United States / Coronavirus Insights
Paycheck Protection Program Distribution and Analysis

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by Dan Spitzer, Industry Research Analyst
Apr 20 2020

As millions of businesses around the United States continue to struggle to survive in the COVID-19 (coronavirus) climate, the Paycheck Protection Program (PPP) has offered a temporary lifeline. The PPP was established under the $2.0 trillion stimulus bill passed in March which allocated $349.0 billion to provide forgivable loans to businesses. As of April 16th, the Small Business Administration (SBA) which runs the PPP, approved just over 1.6 million loans totaling more than $342.0 billion. Additionally, the average loan size stands at $206,000, with the majority of loans ranging between $350,000 and $1 million. Due to its high demand, the PPP has been rapidly depleted, forcing lawmakers to allocate additional funds.

While states with higher populations received proportionally higher loan amounts, certain industry sectors received a majority of the loans. The construction, professional/scientific/technical services, manufacturing and health care and social assistance sectors combined, received nearly half of the original $349.0 billion allocation, with construction being the highest. One possibility as to why the construction sector received the highest proportion of loans is due to its large labor force. IBISWorld report Construction in the United States (23), estimates the sector to employ nearly 9.5 million workers in 2020.  This would make sense as part of the PPP requires businesses to spend at least 75.0% of their loans on payroll costs. However, the manufacturing sector (31-33) is estimated to employ 10.6 million, and received $40.9 billion compared to the $44.9 billion approved for the construction sector.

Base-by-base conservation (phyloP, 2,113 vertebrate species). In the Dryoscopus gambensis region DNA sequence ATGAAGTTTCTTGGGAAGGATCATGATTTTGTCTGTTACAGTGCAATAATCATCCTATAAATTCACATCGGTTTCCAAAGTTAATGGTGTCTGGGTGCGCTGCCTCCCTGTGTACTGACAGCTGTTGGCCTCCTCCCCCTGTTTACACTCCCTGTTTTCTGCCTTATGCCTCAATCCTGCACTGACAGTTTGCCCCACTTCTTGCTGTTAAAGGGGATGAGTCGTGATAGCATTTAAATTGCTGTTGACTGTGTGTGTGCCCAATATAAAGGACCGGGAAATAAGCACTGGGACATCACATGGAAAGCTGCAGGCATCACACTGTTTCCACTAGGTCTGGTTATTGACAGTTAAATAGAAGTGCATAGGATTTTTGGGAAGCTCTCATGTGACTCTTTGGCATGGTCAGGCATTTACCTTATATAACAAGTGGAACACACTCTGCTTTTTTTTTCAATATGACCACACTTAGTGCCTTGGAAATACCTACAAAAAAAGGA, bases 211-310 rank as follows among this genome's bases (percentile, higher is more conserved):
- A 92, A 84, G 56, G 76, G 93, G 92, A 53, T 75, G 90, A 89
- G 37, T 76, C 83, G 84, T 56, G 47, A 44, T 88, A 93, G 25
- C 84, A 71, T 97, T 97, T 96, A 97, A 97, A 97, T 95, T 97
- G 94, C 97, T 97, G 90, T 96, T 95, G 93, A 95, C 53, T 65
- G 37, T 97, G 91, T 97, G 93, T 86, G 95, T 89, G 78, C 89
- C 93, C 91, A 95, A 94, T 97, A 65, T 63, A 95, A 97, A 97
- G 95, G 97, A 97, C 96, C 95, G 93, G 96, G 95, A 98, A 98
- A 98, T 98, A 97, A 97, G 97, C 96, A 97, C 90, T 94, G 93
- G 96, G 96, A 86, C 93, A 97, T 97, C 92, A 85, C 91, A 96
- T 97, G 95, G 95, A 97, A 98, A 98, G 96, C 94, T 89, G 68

A key aspect to the PPP involves the lenders which consist of banks of various sizes. In order to receive funds, businesses must apply through an appropriate bank. Another possibility for as to why the construction sector received the highest amount of loans may be due to their experience with securing loans from banks. Though, the most likely reason is because many subsectors of construction are considered essential businesses during this pandemic. For example, the hospitals (62211) have resorted to constructing field tents equipped with medical staff and equipment to absorb the influx of coronavirus patients. In order to build these structures quickly, hospitals relied on contractors in the Municipal Building Construction industry (23622b).

The PPP was designed to help all businesses stay afloat during the widespread lock downs around the country, though some small businesses may not benefit as much as others due to its rules. For example, industries in the Accommodation and Food Services sector (72), due to their high operating costs, may not be as eager to secure loans. If a restaurant received a PPP loan, they would have to rehire their staff with no guarantee that conditions will improve in 2 months when the PPP expires, forcing them to shut back down again. With more stimulus funds on the way, lawmakers are looking to revise the PPP’s regulations to benefit a wider range of small businesses.

 

For more information on the PPP, please see our recent article Industry Implications of Small Business Relief Funds.